In order to build reliant, resilient applications we must take care to maintain the integrity of our data which requires us to validate user input before creating or updating records. Validation errors are quite common and handling them gracefully is fairly well-understood. Ideally we can give users direct, actionable guidance on what changes they need to make in order for their request to succeed. WebAIM provides some advice for accessibility considerations. The WCAG has some guidance on handling user input in forms which includes some helpful suggestions such as:

  • Be forgiving of different input formats. Accept multiple common formats for fields such as telephone numbers, dates or times. Do not use form field types that are overly restrictive (such as number inputs for zip codes).
  • Require user confirmation for irreversible actions. For example, when a user makes a request to delete something, require them to confirm that action before committing the permanent side effect.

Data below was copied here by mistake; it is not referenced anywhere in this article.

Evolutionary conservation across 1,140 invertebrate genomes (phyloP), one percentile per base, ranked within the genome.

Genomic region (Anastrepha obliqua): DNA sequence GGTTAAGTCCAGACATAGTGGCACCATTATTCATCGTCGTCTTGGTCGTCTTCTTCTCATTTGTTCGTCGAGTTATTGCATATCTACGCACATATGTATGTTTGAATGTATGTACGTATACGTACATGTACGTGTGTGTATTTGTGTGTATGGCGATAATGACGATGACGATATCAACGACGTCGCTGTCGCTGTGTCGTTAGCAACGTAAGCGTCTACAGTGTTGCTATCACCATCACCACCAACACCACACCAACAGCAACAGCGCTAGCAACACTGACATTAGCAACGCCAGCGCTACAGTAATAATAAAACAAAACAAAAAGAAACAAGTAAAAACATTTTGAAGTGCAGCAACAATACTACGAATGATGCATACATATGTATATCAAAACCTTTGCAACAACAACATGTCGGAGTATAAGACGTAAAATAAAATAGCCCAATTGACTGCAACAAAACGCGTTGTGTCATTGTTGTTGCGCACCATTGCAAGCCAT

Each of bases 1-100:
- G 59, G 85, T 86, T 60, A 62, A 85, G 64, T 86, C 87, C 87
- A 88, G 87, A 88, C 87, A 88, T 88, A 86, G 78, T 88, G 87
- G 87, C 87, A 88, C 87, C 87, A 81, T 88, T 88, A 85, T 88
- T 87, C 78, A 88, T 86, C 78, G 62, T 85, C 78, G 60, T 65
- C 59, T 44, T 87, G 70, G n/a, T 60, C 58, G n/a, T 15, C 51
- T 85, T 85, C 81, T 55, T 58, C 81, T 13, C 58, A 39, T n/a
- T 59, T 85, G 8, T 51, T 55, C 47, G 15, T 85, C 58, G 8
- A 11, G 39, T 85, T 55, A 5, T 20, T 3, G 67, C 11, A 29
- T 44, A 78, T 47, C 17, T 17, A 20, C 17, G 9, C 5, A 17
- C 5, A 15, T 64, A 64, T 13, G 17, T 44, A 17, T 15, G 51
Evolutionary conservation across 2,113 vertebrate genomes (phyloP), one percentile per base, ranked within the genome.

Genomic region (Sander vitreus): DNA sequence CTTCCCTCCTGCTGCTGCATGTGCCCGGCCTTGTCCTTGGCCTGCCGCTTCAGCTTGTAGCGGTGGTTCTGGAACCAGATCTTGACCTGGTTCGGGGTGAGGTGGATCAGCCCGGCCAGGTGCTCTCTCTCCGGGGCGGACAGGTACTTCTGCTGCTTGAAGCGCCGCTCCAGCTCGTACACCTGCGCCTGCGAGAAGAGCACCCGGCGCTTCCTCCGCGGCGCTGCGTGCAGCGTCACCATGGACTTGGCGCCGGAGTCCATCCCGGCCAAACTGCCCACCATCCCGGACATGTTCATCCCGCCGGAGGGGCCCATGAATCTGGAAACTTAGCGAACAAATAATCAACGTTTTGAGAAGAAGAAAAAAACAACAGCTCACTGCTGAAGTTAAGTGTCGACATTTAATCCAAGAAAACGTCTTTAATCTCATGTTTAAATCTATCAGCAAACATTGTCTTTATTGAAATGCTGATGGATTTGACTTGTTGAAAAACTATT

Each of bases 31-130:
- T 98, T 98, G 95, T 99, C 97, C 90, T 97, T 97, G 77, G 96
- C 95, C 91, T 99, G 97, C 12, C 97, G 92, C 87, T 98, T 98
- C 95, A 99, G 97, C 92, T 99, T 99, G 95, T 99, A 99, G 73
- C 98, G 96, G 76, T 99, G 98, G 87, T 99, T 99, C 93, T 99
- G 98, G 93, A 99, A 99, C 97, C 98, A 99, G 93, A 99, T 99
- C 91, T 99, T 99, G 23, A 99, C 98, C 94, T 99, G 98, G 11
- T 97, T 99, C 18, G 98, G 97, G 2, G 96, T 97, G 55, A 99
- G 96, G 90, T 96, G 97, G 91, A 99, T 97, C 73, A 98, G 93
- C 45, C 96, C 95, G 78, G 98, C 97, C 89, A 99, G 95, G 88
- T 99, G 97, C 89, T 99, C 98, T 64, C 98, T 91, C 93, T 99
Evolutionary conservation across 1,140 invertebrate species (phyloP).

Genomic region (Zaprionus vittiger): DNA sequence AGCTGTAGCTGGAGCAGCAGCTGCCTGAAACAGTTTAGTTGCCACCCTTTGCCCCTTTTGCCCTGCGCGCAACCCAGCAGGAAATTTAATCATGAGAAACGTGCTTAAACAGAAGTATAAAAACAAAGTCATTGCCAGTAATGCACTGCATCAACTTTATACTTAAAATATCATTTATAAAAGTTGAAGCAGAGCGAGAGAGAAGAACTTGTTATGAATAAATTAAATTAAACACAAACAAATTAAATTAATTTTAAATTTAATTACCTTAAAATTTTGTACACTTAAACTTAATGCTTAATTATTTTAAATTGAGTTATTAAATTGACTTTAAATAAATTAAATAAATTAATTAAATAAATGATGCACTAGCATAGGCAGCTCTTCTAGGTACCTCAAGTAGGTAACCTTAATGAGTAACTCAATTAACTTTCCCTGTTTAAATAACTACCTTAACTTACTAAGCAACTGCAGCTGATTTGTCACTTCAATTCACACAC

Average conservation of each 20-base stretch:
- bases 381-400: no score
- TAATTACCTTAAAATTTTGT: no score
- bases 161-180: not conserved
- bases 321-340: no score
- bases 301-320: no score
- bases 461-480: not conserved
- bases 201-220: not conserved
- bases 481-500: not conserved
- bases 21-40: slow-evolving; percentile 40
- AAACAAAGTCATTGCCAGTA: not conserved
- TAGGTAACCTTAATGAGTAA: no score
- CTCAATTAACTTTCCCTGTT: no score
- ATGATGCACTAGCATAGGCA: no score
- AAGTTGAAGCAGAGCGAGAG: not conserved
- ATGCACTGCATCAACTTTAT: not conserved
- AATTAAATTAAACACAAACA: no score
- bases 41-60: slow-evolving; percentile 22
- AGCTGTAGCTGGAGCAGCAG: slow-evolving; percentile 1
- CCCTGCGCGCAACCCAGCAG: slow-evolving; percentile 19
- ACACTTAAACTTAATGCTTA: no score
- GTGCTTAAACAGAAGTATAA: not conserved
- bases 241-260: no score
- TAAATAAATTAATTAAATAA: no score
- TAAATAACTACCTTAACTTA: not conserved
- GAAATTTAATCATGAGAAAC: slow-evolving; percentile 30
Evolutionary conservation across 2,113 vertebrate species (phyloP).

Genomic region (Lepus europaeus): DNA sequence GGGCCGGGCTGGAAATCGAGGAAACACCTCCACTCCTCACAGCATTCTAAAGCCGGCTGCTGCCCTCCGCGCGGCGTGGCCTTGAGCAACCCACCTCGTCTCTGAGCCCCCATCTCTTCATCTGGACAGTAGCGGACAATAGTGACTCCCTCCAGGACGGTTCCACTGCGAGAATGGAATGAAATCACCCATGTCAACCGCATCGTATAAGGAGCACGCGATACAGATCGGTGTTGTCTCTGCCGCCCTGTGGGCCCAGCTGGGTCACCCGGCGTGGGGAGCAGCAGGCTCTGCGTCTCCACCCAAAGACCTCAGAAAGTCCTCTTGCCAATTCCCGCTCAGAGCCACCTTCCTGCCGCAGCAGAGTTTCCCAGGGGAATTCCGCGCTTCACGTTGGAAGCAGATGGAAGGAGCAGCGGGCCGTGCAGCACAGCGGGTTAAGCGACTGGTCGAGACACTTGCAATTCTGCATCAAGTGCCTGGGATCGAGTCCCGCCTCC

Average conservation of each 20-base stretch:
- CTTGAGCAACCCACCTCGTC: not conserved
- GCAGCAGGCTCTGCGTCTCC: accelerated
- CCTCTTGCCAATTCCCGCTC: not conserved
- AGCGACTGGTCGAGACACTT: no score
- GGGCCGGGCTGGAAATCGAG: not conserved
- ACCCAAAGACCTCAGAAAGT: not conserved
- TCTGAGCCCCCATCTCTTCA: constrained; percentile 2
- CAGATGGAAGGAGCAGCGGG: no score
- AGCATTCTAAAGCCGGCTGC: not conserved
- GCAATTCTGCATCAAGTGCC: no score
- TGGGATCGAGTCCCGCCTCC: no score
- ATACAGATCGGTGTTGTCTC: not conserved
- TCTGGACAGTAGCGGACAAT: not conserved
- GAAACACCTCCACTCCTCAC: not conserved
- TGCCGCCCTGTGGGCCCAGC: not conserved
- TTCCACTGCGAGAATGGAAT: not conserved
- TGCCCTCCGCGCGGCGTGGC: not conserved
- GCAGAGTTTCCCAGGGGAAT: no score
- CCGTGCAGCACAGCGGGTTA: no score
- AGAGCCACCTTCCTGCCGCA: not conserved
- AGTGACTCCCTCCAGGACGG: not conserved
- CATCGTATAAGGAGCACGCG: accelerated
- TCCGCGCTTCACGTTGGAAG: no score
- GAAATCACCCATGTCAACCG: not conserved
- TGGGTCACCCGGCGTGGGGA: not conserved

• Provide undo functionality. Instead of immediately deleting records, consider soft-deletion where records are marked as deleted but can be later recovered if necessary.

Rendering #

💡 While preparing a response to a request, the application fails to render the response.

These (often fatal) bugs can be caused by an incorrect assumption about the shape of data, failure to load data, or even a typo in rendering code. There are a number of decisions that can help mitigate the risk of these kinds of problems arising:

  • Strongly typed programming languages give us some compile-time validation that we haven’t violated any contracts when accessing data but are only as smart as the static analysis allows. When interfacing with external systems, there’s still a risk that the types we define are incorrect or become invalidated by a future change.